It’s been written and said many times in recent years.
Three-sport athletes are a thing of the past.
And it’s true that they’re far less common than they were decades ago. But contrary to popular belief, they do still exist.
Consider Hackley senior Elijah Ngbokoli, who stars in football, wrestling and track and field for the Hornets. He was a Journal News Super 11 selection in football, he’s earned All-America status on the track relay team and he just won his third New York State Ivy Prep wrestling championship on Saturday.
“Personally, I feel like cross-training is the best way to stay in shape each season,” said Ngbokoli, who runs a sub-4.5 in the 40-yard dash. “Wrestling is primarily a lot of conditioning, which helps with track. And track is a lot of running, which helps for football.”
Ngbokoli, a Yonkers native, grew up playing soccer, but started with football when he was in sixth grade. His middle school coach was Fran Stanek, who also coaches varsity wrestling at Hackley. And when he saw what kind of an athlete he was dealing with, Stanek couldn’t resist trying to lure Ngbokoli onto the wrestling team.
“In middle school football, we had three plays — Elijah left, Elijah right and Elijah up the middle,” Stanek recalled with a laugh. “The first time he touched the ball, he was gone, and I knew we had something special. And I knew I had to get this kid to wrestle. He gave it a try and he was great right from the start.”
As a freshman, Ngbokoli was already making waves on the varsity level in all three sports.
He had a prominent role as a running back on the football team when the Hornets defeated rival Rye Country Day in the NYSAIS title game, he was a finalist in the Ivy Prep wrestling championships, and he was a member of school record-setting 4×100 and 4×200 state championship relay teams.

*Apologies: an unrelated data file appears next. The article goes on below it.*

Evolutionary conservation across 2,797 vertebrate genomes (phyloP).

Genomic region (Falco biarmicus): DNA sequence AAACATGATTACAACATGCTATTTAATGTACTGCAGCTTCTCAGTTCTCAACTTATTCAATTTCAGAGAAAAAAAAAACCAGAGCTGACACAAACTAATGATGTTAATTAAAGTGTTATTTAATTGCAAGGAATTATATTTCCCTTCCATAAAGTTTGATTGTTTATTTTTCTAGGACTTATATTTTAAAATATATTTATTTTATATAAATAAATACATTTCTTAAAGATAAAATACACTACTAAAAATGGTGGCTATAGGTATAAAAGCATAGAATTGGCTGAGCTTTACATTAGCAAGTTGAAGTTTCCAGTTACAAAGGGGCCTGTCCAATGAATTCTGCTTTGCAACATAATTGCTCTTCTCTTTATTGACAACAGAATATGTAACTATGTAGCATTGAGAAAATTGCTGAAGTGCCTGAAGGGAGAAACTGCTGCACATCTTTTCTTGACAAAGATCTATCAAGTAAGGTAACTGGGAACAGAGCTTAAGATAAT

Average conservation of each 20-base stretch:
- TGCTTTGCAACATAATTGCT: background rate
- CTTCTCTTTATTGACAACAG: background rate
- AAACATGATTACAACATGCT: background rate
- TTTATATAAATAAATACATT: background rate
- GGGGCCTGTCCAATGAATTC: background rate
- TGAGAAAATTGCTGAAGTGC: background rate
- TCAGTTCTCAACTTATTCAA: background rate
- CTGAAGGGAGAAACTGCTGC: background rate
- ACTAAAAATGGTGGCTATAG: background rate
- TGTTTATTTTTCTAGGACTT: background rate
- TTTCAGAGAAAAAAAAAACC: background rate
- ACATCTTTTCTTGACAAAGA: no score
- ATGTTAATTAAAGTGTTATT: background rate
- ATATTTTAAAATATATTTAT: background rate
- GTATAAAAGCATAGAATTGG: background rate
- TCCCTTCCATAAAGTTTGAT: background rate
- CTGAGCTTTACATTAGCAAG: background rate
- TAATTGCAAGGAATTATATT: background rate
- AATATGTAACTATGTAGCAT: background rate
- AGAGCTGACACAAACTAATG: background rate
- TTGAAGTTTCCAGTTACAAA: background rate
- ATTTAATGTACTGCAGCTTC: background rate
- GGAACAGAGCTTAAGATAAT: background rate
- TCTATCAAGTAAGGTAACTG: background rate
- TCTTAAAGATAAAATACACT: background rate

By the time Ngbokoli was a sophomore, he was carrying the load for all three teams.
“We were undefeated when he was a sophomore,” Hackley football coach Phil Treglia said. “We were down 14-0 against Suffern in our final game, but he just took it under control and won the game for us. We were behind and things weren’t looking good, and the Suffern running back had a free run to the end zone. He was 10, 12 yards ahead of Elijah, but out of nowhere, Elijah ran him down and saved the touchdown. The next play, we got an interception. It was remarkable.”
Ngbokoli also won his first Ivy Prep state title in wrestling as a sophomore. He’s just the second wrestler in school history to win three titles, despite only wrestling in-season. The vast majority of championship wrestlers train year-round at local clubs, but Ngbokoli spends his offseason — if you can call it that — participating in other sports.
“He only wrestles three months a year,” Stanek said. “He’s never gone to a wrestling club or clinic. He just comes into the fitness center to get a workout in.”
In order to stay on top of his academics and participate in all three sports, Ngbokoli is in Hackley’s boarding program. He lives on campus five days a week, going home to Yonkers on the weekends.
“I feel like having a sport to do all three seasons really helps with my time management,” Ngbokoli said. “That’s a necessary skill. I’ve never had much of a chance to go on vacation, but having something to do all of the time gives me an opportunity to learn how to manage my time better.”
For any elite athlete, there will come a time when they have to dwindle it down and choose one sport. For Ngbokoli, that time will come at Amherst College, where he plans to concentrate on his favorite sport — football — although he said he may also try to run track and field.
But high school is a time when athletes have options, and because of Ngbokoli’s versatility, the three-sport star will leave a lasting legacy at Hackley.
“He’s one of the best athletes we’ve ever had at Hackley, and if you look at his accomplishments, he might be the best,” Treglia said. “On paper, there aren’t many male or female athletes that are better than that. And he does it with humility.”